This year’s kids maker day is over, and it was a great success. The planned program is shown here.
When we hold this annual local event, we never know how many kids will come or what ages they will be. This year we started with about 10 kids. The youngest was 4 months (!….accompanied by a parent and several older siblings) and the oldest was 10. Over the course of the day, some of the younger kids left and others joined in.
We began with making name tags and having the kids introduce themselves to each other and then to the group. The kids typically hate having to do “public” introductions, and this year was no exception. Still, I think that doing this has long term value, and I even think it helped build relationships for the rest of the day. (Several of the kids didn’t know each other before.)
Then we moved on to the Marshmallow Challenge. I’d have to say this was the highlight of the day. Kids just loved it! Several adults even participated, and one of my favorite parts was when a parent has built a tower and as a child approached, she shouted, “Don’t bump it!”
We teamed kids in groups of 2 or 3, trying to mix ages and separate siblings and friends where it made sense. Every team who participated built a successful tower, and we learned lesson about collaboration, play, trying different things, iteration, and design under constraints.
After one round of the building with the formal rules, the kids wanted to do another round with new rules. These are the revised rules we came up with as a group:
Again, each group was successful in building a tower; some were taller than the previous round and some shorter. I think kids could have gone on with this all day, but other activities were calling!
We’d planned to do storytelling next, but altered our plans. At that point in the day, about half of the kids seemed too young to do the activity we’d planned, and several others had said they’d leave if we did storytelling. I hate to give in to demands and really wanted to do storytelling, but also wanted to have a successful day. I put it aside for the moment and hoped we’d return to it later (which we didn’t…this was one of the “failures” of the day. Comments? Advice?)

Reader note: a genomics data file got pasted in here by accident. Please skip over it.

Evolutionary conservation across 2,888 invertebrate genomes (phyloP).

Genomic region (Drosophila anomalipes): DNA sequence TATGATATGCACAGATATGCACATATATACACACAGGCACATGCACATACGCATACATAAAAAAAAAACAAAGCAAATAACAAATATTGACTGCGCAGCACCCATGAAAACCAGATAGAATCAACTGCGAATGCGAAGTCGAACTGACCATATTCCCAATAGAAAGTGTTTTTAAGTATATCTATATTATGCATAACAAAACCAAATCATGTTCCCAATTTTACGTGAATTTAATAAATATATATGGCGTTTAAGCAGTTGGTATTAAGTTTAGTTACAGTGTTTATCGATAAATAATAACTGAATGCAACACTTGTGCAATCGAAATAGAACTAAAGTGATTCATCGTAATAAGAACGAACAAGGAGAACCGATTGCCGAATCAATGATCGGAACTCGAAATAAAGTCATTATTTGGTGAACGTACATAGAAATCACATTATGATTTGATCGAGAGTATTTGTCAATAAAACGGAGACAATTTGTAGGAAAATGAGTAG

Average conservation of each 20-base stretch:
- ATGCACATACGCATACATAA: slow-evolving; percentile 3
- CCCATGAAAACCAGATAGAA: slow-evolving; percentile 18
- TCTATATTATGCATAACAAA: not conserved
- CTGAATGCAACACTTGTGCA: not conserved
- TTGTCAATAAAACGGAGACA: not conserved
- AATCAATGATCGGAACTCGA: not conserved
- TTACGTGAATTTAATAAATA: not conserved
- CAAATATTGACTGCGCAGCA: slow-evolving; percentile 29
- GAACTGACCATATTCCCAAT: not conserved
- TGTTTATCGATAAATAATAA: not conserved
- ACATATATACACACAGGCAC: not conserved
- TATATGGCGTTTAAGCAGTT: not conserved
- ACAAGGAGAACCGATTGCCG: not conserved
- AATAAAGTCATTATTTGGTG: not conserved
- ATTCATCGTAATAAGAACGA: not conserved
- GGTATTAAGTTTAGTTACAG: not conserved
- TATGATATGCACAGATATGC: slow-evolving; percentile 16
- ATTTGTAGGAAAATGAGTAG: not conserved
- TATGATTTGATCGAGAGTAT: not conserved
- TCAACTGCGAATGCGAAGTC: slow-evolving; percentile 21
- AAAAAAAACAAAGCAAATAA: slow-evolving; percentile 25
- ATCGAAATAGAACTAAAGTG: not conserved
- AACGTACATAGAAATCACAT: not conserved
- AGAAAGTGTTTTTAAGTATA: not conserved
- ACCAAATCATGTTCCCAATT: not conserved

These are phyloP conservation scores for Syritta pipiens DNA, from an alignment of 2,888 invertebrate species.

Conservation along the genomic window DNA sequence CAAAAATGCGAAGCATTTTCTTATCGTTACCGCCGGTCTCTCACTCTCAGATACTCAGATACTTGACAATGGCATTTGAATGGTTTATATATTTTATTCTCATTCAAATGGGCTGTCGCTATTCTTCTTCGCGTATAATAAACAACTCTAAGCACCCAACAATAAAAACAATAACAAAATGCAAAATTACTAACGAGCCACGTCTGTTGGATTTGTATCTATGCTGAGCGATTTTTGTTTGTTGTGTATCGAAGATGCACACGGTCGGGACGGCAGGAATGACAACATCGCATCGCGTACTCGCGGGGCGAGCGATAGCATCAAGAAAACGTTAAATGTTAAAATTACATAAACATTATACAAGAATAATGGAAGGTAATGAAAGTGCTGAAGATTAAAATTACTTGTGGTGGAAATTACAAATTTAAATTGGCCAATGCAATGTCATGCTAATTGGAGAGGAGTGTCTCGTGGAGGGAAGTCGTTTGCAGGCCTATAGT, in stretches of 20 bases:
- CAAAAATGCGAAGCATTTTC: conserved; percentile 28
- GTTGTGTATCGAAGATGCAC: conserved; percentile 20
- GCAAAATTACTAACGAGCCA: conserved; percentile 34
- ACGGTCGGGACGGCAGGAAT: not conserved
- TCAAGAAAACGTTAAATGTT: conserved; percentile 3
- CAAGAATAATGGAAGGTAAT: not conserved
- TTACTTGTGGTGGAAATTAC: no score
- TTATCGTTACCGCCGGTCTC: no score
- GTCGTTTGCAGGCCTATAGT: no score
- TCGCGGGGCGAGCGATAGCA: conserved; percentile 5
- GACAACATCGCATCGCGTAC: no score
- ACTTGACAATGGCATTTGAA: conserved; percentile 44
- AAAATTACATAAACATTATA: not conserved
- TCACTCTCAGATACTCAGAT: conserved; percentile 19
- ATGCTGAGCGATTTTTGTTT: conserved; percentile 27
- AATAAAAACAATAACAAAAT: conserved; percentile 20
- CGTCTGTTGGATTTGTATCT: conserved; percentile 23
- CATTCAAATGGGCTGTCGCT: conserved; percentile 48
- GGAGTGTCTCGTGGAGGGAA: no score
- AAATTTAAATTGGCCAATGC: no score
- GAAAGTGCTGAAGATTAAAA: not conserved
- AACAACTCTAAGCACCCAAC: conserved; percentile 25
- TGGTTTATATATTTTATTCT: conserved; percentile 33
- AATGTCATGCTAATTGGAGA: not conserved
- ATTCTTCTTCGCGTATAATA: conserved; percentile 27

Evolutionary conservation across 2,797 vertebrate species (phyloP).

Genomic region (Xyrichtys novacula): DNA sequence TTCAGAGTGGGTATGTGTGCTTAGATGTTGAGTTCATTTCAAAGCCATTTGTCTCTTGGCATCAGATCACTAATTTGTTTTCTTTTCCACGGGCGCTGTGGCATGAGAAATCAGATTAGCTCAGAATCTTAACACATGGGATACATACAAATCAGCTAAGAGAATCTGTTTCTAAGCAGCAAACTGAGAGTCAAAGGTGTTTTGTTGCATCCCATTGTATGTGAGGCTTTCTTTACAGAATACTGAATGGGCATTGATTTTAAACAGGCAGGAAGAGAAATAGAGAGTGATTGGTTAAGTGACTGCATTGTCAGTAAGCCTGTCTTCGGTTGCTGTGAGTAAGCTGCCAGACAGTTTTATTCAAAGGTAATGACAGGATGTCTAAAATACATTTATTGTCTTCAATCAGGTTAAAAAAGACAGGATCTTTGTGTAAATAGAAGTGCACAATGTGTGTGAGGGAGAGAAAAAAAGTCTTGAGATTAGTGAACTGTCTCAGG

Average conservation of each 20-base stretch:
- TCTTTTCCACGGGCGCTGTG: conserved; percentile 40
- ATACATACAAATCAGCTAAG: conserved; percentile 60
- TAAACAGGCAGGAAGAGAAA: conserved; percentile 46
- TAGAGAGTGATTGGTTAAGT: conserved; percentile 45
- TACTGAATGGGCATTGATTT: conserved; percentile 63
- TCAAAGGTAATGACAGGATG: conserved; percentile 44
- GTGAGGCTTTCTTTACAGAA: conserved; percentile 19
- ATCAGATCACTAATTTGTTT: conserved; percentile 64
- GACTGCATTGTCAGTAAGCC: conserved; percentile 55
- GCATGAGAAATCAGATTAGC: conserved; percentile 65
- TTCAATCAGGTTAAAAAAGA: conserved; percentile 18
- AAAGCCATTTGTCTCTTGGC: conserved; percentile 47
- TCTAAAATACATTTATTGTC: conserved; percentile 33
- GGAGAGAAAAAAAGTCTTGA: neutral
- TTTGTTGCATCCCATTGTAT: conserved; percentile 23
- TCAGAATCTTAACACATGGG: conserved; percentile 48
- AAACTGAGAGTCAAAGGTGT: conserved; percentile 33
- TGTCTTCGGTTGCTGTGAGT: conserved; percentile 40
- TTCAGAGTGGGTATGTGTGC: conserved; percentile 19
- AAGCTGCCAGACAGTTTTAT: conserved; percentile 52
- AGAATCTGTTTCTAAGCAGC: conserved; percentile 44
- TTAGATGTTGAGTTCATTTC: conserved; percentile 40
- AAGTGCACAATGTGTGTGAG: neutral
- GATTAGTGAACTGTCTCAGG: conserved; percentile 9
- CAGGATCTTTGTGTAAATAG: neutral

Instead, we went to the Cardboard Challenge. I’d planned for this to be one of the optional activities in the afternoon, but in looking at the group, I knew that everyone would want to do it. We have very little guidance other than “build something with cardboard,” and all the kids immediately came up with something they wanted to build. We ended up with a monster mask, a cat play house, a puppy house, an egg money collection box, a storage box, a ship, and a giant turtle.
After lunch, a few middle school students came in to teach us how to make duct tape wallets. What fun! The main instructor for this was a natural teacher/mentor. He gave just enough instructions and was so patient with even the littlest kids. He was flexible and acknowledged when someone came up with a good alternative way to do something. Just what you want in a teacher! Everyone ended up with wallets to take home.
Next up was jewelry making. While there were several options, the kids gravitated to the rainbow loom work with colored rubber bands. We didn’t buy the actual plastic loom, because we’d found these instructions for weaving with your fingers. This was a great activity. I think it worked particularly well with smaller kids (down to 4) and with kids who sometimes had a hard time focusing or persisting otherwise. There are some lessons there, I think.
We wrapped the day up with cooking. I’ve always wanted to do this, and when our facility added a kitchen this year, I was thrilled. We had a six year old teach us how to make biscuits, and he was awesome! So were the biscuits. It was fun for me to just hang back in the background and watch (and worry about the oven…nothing bad happened, of course). Afterwards, we ate biscuits with homemade jam and shared the leftovers with the adults. (There was a parallel adult-focused event taking place in the same building.)
Overall, it was a great day. Here are some observations and thoughts for next year:
- Making is great.
- Less structure and more flexibility is better.
- Youth-led activities are awesome. (We brainstormed more of these for next year.)
- I need to think more about how to bring in more storytelling and/or writing next year. (We’ve done DS106 Daily Create-style photo challenges in the past, and those were very popular, but I wanted to try something different.)